Rembrandt van Rijn, ‘The Omval’, 1645, Christopher-Clark Fine Art

Original etching and drypoint printed in black ink on laid paper

Signed and dated in the plate lower right Rembrandt 1645.

A superb 17th century/lifetime impression of Bartsch’s second and final state, Usticke’s first state of four, New Hollstein’s second state of three, of this rare etching, printed after the reduction of the right edge of the standing man’s hat (characterized by G.W. Nowell-Usticke in his 1967 catalogue Rembrandt’s Etchings: States and Values as “very scarce,” and given his scarcity rating of “RR-” [50 to 75 impressions extant in that year]), showing traces of burr on the sgnature.

Catalog: Bartsch 209 ii/ii; Hind 210; Biorklund-Barnard 45-B; Usticke 209 i/iv; New Hollstein 221 ii/iii.

Literature regarding this artwork: Boudewijn Bakker, Mària van Berge-Gerbaud, Erik Schmitz, Jan Peeters, Landscapes of Rembrandt: His Favorite Walks, Thoth Publishers, Bussum, 1998, Ill. 4, p. 26; Cynthia P. Schneider, Rembrandt’s Landscapes, Yale University Press, New Haven & Lonson, 1990, no. 87, p. 102 (ill.); Christopher White, Rembrandt as an Etcher: A Study of the Artist at Work, Yale University Press, New Haven & London, 1999, no. 308, p. 227 (ill.); Erik Hinterding/Ger Luijten/Martin Royalton-Kisch, Rembrandt the Printmaker, Fitzroy Dearborn Publishers, Chicago & London, 2000, no. 50, p. 212 (ill.); Clifford S. Ackley, Rembrandt’s Journey: Painter-Draftsman-tcher, Museum of Fine Arts, Boston, 2003, no. 125, p. 194 (ill.); Gary Schwartz, The Rembrandt Book, Harry N. Abrams, New York, 2006, no. 414, p. 250 (ill.); Erik Hinterding, Rembrandt Etchings from the Frits Lugt Collection, Thoth Publishers, Bussum, 2008, no. 164, vol. II p. 184 (ill.).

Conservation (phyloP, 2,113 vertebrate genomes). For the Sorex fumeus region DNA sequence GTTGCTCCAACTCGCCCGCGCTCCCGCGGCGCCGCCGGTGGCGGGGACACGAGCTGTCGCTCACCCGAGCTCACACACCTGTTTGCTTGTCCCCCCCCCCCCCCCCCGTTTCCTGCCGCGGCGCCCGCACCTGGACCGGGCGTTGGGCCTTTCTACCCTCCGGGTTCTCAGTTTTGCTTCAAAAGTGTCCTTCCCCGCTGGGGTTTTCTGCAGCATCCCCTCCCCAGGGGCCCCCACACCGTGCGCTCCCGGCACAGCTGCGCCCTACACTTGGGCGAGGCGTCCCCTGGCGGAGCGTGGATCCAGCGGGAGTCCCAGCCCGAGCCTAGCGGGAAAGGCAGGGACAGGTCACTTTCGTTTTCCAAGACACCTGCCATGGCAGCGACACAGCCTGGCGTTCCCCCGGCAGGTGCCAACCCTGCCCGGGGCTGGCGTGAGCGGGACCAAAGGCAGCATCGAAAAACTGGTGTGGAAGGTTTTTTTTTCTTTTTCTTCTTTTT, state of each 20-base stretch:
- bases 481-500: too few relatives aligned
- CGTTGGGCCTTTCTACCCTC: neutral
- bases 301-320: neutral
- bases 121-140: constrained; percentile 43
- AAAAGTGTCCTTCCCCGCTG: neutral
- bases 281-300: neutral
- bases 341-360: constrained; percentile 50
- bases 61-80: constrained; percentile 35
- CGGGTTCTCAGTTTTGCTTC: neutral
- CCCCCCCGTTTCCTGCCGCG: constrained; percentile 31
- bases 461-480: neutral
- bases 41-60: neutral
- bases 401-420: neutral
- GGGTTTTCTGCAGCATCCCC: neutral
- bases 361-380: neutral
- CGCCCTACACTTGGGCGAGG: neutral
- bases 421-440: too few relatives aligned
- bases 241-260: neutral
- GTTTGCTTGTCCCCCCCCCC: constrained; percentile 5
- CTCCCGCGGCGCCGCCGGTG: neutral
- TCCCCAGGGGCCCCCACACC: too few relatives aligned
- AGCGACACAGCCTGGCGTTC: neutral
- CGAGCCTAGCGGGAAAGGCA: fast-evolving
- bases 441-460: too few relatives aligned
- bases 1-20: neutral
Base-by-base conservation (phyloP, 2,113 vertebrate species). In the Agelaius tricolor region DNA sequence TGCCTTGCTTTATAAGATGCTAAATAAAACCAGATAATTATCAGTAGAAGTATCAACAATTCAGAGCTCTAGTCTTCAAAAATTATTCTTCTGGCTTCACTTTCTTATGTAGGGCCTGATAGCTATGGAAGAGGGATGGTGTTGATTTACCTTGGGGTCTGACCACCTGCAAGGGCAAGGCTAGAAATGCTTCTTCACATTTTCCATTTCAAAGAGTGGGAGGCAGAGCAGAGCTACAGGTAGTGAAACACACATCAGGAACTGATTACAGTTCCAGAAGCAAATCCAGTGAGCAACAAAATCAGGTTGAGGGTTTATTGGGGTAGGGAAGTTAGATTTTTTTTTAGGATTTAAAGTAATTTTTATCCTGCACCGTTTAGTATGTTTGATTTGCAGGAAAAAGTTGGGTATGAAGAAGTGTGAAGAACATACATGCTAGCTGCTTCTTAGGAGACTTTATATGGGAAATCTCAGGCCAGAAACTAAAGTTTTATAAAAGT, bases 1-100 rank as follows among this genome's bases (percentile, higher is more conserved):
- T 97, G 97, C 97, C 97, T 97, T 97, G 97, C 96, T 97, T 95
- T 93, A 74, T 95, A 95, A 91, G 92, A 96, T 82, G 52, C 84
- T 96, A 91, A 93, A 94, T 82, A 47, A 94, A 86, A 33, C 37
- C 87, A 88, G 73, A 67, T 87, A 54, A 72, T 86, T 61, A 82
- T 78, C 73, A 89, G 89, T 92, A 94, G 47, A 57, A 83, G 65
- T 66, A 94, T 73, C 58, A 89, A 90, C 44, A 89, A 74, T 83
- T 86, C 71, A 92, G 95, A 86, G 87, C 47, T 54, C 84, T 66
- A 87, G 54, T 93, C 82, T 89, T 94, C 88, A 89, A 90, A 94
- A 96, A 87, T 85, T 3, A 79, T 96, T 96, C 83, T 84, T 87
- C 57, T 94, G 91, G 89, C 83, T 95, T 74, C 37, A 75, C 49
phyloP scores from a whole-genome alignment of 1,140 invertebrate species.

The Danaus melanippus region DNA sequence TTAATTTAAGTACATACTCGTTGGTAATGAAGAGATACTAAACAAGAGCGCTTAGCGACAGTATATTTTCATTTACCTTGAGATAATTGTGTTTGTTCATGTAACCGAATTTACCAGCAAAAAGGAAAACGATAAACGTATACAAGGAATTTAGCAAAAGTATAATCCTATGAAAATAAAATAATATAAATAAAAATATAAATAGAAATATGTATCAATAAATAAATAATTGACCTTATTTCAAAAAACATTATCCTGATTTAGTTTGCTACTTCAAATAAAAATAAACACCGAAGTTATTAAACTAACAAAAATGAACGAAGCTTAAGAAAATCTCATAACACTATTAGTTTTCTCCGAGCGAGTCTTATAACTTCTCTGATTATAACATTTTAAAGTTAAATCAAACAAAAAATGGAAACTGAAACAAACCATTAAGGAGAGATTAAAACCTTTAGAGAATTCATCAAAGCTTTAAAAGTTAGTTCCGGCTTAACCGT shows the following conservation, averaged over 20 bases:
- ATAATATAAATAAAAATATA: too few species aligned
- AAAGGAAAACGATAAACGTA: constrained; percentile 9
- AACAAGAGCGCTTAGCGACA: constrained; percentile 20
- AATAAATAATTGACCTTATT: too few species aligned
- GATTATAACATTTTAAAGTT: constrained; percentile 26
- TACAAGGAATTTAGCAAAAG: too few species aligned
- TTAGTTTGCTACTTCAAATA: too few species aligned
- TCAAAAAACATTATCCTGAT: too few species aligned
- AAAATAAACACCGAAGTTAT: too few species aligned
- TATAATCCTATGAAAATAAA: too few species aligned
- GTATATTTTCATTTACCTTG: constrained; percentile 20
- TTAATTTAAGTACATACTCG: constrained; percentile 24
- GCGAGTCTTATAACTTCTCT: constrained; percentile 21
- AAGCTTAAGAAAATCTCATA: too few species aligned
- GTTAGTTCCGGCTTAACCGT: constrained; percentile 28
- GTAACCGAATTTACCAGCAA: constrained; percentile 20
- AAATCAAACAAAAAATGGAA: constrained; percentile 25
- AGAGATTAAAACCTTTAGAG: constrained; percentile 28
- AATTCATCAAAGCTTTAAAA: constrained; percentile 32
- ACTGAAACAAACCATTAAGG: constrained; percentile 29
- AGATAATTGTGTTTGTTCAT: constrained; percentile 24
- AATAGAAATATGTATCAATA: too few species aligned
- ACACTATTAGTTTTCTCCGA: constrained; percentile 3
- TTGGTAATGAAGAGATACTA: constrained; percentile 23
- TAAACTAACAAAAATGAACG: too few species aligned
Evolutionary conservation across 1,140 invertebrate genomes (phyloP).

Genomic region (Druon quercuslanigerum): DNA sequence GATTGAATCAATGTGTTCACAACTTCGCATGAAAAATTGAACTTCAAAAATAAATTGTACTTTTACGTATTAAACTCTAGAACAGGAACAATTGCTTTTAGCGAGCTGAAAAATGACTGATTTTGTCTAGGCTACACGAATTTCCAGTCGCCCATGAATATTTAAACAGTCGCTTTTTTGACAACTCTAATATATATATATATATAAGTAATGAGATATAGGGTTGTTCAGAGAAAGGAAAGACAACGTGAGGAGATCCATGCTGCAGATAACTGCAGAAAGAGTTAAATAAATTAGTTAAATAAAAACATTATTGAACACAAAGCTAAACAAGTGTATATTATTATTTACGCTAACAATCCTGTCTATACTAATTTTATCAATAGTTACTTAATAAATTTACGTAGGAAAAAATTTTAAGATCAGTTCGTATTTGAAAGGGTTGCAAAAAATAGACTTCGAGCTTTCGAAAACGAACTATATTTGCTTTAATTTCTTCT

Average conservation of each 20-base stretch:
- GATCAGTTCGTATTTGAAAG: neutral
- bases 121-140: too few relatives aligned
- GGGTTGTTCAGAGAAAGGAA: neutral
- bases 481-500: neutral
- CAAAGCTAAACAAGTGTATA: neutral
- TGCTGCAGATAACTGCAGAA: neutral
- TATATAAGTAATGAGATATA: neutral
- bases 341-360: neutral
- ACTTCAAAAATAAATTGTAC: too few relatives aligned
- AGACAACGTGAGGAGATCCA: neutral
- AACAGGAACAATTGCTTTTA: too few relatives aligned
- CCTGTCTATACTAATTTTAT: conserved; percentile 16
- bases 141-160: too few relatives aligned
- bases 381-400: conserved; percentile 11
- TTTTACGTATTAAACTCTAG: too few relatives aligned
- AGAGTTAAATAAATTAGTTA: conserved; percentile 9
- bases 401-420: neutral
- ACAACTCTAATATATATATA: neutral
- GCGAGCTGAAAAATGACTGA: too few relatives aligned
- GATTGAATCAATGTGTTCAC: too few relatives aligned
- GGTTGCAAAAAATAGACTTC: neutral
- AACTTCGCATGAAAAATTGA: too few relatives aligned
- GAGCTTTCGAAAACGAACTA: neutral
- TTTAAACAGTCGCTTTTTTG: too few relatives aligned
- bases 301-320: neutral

About Rembrandt van Rijn

A prolific painter, draftsman, and etcher, Rembrandt van Rijn is considered the greatest artist of Holland's Golden Age. He worked from direct observation, and despite the evolution of his style over the course of his career, Rembrandt’s compelling descriptions of light, space, atmosphere, modeling, texture, and human affect are the result of intense perceptual study. A prominent portraitist, Rembrandt is most famous for The Night Watch (1642), a monumental painting of militia guards that features Rembrandt’s distinctive use of chiaroscuro.

Dutch, 1606-1669, Leiden, Netherlands, based in Amsterdam and Leiden, Holland